U.S. weekly hotel occupancy hit its highest level (69.9%) since late October 2019, according to STR‘s latest data through June 26. This is only down 7.3% from the same week in 2019. Additionally, ADR and RevPAR were the highest of the pandemic-era, and weekend occupancy surpassed the 2019 comparable for the second time in three weeks, while ADR was 13% higher than the corresponding weekend from June 2019.
Undoubtedly, travelers are hitting the road and the skies in search of a vacation. As they do, customer engagement should be a priority for most hotel brands. However, what used to mean customer engagement in a pre-pandemic world will no longer be good enough for the modern traveler. So, what’s a brand to do? To find out, HT spoke with Geoff Ryskamp, Global Head- Hospitality, Travel & Leisure at Medallia to find out.
What did customer engagement mean before the pandemic?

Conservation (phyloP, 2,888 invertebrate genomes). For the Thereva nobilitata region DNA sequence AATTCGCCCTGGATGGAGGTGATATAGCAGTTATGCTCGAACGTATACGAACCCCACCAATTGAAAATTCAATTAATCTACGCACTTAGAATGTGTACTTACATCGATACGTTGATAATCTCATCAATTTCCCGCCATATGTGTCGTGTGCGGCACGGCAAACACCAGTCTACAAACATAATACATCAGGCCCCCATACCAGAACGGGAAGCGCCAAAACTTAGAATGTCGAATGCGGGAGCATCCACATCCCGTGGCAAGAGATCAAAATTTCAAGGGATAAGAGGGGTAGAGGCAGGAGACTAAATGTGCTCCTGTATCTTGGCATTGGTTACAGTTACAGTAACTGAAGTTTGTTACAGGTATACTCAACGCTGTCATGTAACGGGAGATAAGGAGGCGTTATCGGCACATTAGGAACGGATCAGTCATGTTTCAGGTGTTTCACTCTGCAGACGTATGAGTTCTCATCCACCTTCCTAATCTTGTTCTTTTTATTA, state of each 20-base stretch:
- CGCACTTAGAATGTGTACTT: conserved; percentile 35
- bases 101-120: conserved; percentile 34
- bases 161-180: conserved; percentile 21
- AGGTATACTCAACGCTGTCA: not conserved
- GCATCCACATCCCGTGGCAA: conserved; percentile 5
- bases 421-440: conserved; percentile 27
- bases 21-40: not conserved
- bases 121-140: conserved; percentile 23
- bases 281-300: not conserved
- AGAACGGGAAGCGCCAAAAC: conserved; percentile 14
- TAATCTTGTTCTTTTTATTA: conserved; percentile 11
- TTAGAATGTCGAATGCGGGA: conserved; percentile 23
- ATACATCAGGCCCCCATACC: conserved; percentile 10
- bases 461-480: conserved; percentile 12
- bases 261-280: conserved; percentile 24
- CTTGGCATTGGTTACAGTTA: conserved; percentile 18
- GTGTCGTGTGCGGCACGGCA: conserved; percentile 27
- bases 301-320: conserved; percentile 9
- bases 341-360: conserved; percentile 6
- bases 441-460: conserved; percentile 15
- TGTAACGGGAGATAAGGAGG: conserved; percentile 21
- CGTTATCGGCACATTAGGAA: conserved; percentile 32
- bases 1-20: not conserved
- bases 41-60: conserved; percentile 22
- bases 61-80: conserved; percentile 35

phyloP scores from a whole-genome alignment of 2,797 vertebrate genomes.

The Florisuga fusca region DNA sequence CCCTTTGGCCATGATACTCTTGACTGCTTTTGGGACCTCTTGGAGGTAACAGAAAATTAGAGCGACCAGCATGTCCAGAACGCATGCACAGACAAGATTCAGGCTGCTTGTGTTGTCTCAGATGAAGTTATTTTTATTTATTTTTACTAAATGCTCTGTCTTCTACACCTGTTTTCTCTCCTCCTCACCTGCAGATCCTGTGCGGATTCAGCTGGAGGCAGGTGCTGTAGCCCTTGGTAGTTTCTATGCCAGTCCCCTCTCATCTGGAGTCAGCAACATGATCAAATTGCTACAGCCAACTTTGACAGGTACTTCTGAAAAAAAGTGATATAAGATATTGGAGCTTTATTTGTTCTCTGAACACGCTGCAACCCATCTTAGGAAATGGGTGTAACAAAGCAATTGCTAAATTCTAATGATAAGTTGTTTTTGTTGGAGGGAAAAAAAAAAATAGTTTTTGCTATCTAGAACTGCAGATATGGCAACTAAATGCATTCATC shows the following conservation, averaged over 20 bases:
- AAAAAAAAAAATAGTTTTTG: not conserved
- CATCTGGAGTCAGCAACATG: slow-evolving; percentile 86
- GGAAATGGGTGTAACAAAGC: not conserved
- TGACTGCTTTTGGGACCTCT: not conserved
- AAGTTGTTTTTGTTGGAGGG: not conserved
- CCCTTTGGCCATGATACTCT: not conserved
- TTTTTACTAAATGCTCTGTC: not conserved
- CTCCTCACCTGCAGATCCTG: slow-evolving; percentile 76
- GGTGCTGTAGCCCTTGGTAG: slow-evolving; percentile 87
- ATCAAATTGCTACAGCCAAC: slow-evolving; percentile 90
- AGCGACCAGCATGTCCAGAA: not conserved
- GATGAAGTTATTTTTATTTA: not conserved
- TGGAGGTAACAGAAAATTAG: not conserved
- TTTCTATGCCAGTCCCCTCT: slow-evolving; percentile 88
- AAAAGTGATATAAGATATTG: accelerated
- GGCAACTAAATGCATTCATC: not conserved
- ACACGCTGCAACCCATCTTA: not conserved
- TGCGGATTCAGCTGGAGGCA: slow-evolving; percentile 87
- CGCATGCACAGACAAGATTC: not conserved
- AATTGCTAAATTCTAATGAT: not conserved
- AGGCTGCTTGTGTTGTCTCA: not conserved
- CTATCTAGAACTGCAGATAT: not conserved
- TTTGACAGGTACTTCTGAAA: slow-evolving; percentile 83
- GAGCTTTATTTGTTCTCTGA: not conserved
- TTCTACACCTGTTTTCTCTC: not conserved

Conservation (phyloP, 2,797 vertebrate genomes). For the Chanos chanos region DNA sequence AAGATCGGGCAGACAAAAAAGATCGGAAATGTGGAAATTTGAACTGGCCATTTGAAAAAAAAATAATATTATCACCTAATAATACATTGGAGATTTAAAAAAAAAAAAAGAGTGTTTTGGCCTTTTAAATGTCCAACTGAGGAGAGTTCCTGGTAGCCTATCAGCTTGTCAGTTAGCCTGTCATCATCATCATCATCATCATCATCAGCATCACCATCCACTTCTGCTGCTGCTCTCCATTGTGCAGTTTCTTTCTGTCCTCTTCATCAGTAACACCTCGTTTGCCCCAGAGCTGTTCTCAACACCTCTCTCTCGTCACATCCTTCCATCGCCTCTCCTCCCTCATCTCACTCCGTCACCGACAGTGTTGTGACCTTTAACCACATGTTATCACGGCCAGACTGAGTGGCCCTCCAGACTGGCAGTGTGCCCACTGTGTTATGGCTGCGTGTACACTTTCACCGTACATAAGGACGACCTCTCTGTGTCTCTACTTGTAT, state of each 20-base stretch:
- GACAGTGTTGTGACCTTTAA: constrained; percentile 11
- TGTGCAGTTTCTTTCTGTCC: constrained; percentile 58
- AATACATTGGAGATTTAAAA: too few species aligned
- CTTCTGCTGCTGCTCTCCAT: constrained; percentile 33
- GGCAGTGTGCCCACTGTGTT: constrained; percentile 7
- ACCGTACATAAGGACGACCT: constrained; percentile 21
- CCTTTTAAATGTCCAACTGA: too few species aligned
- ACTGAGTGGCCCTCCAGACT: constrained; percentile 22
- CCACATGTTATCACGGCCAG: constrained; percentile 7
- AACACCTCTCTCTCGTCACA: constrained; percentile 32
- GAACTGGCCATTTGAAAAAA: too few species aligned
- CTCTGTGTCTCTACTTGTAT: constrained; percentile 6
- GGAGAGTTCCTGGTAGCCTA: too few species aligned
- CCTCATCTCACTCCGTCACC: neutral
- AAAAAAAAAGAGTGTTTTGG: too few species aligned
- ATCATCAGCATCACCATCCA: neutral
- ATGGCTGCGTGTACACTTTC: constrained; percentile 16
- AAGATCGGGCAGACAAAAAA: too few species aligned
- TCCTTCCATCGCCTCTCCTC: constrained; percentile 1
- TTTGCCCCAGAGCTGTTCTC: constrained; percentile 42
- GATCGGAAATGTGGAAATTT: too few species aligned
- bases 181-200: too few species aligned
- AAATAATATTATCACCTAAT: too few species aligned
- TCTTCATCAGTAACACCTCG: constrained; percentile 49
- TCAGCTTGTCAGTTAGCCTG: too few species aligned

Before the pandemic, service in travel and hospitality largely sat in two planes: transactional, where a specific location would manage a relationship and work to maximize the customer experience throughout their stay, and brand-based loyalty programs, where customers would make purchase decisions based on broader brand loyalty or associated program benefits.
With the distributed structure of most hospitality organizations, whether geographically or with ownership groups or companies representing a house of brands, an interesting principal/agent dynamic can arise when it comes to the customer experience. For example, a specific hotel manager or owner may be primarily concerned with a customer’s experience when they’re on the property. There was no incentive to do otherwise.
This industry dynamic made it challenging at times for brands or affiliations to connect the dots of the customer journey and create a holistic experience across channels and touchpoints.
What did it mean during the pandemic when travel was significantly reduced?